Do you have a “sex addiction”? Let’s talk about it.

Andrew Erdman

Sexual behavior is deeply rooted in the human experience. Few other forces in our lives are so closely tied to our biology, our emotions, our needs, our thoughts, and our learning history. Thus, it is not surprising that when something goes wrong in this area it can feel as if our whole world is out of control. People may find themselves engaging in abundant use of commercial sex (prostitutes, massage parlors, strip clubs, etc.), having numerous affairs or sexual liaisons, viewing pornography and/or masturbating in an excessive way, or some combination thereof. Very often, men and women find themselves lying to cover up various of these activities, or wishing they could stop or cut down but having little idea how that might happen. Sometimes, people are involved in patterns of sexual behavior that others find hurtful or problematic: They may be told, “You have an addiction,” or “That’s not normal—normal people don’t do that,” and so on. Typically, assertions such as these only add to the deep well of shame in which many find themselves. After all, what is “normal”? And what is a “problem” if a person believes what they are doing is not harmful? (Also, as of the end of 2018, “sexual addiction” was not a diagnosis officially recognized by the American Psychiatric Association.)

In the last 35 years, a great deal of thinking has gone into the assessment and treatment of compulsive and out-of-control sexual behaviors. There are various treatment models which conceive of these behaviors as addictions and thus apply a recovery/sobriety approach. Other modalities seek to discover what purpose a behavior may be serving for a person—psychologically, emotionally, etc.—so that an individual can begin to understand her or his patterns and thus let go of those patterns if they choose. There is no single approach that has been determined to be of greater efficacy than any other; what seems to be most helpful in my experience is a good and trusting fit between patient and therapist—a therapist who wants to, and sincerely believes he or she can, help because he or she has done so before.

Although I have worked with many clients struggling with sexual behaviors that are troubling them, including those who seem to have one relationship after another with “toxic” partners and those on the opposite end of the spectrum who yearn for sexual and emotional intimacy but feel paralyzed as to how to find it, I don’t believe that there is one “right” recipe for all. We are all human, with our thoughts, feelings, needs, and biological drives. I consider my job to be that of a compassionate and curious tour guide who helps a person get to know her or his mind at conscious and unconscious levels. My hope is that my office is a place where people feel safe and willing to understand themselves; to see why and how they have arrived where they are; and to begin to know a more authentic and liberated way of living that comes from within with the assistance of a beneficial client/therapist relationship.

Working with addictions and compulsions

Carol A. Butler

It is challenging to modify compulsive or addictive behavior on your own or even with the help of a therapist or a program, and it may be useful to think about the differences between compulsive and addictive behavior in order to work towards change.  

People who engage in compulsive behavior usually recognize it as absurd and irrational, and they feel bad about it before, during, and after engaging in the behavior. Examples of compulsive behavior are feeling you must repeatedly check to see if you locked the door or turned off the stove or wash your hands, or identifying as a “neat freak”.  They are aware they are out of control in this aspect of their life.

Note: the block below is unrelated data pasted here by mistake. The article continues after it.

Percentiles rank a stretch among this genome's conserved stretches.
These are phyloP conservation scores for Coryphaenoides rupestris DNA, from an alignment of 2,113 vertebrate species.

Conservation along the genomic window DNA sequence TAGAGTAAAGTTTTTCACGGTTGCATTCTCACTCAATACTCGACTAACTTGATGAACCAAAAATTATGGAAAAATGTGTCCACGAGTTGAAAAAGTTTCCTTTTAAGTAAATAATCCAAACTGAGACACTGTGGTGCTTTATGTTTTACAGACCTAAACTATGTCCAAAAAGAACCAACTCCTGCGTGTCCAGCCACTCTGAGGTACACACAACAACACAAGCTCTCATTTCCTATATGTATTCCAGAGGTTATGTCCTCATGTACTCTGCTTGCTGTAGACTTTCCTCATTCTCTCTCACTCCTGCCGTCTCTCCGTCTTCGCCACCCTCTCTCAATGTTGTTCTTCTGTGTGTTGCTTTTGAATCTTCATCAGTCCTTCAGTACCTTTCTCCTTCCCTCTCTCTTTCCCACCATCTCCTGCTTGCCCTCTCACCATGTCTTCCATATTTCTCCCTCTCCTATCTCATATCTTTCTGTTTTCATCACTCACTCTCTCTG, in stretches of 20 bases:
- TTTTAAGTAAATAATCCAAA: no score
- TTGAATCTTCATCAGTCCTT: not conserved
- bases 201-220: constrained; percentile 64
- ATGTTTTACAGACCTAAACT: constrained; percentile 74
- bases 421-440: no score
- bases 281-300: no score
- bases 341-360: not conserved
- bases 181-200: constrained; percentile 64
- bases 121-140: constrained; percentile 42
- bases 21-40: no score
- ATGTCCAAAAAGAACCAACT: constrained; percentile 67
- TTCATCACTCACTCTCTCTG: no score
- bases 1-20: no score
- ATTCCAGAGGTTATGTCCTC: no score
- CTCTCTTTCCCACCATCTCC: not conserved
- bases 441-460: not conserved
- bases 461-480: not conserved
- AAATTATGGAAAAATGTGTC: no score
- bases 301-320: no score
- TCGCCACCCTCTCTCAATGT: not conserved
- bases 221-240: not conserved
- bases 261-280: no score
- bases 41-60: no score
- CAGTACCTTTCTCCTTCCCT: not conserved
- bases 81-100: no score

Active addictive behavior, in contrast, usually occurs in an altered, less-than-rational state (sometimes described as a trance state or a delusional state), where a person feels they aren’t out of control, they can handle it, won’t overdo it, are just trying to get relief or escape discomfort. Once the addictive behavior is triggered the person is on a slippery slope, and turning back is unlikely without the tools of recovery. After a binge there may be feelings of remorse, shame, guilt, and anxiety, but those feelings fade when the person is triggered again.

Recovery from addiction begins with learning to recognize your triggers and having ways to help yourself avoid that slippery slope.  Compulsive behavior can be modified but addictive behavior usually needs to stop. Harm reduction programs try to modify addictive behavior but in my experience they are usually not effective after the initial excitement about the notion of being able to keep your addition but not letting it get out of control.  

There is a reason the 12-step programs’ focus on sobriety and community has proved to be effective for many people.  My goal is to be part of the community around the addict who is trying to live a healthy life.


Josh Wolf-Powers

I find it helpful to think of addiction as a symptom, not just a problem. The problems that cause addiction are what I seek to treat.

I find it helpful to think of addictive behavior as compulsive, behavior in which we engage to relieve intolerable discomfort.

If you are engaged in compulsive, out-of-control, addictive behavior, I am eager to understand not just how you act out, but why – what it is in the moment that triggers the irresistible impulse, and what it is in your past that left you unable to tolerate your feelings without acting out.

Together, we will work to understand not just why you can’t stop, but also, what it is that you get out of your addiction.

No one wants to be an addict. Our challenge, together, is to understand your addiction as a coping strategy, and to develop alternative, less destructive coping strategies.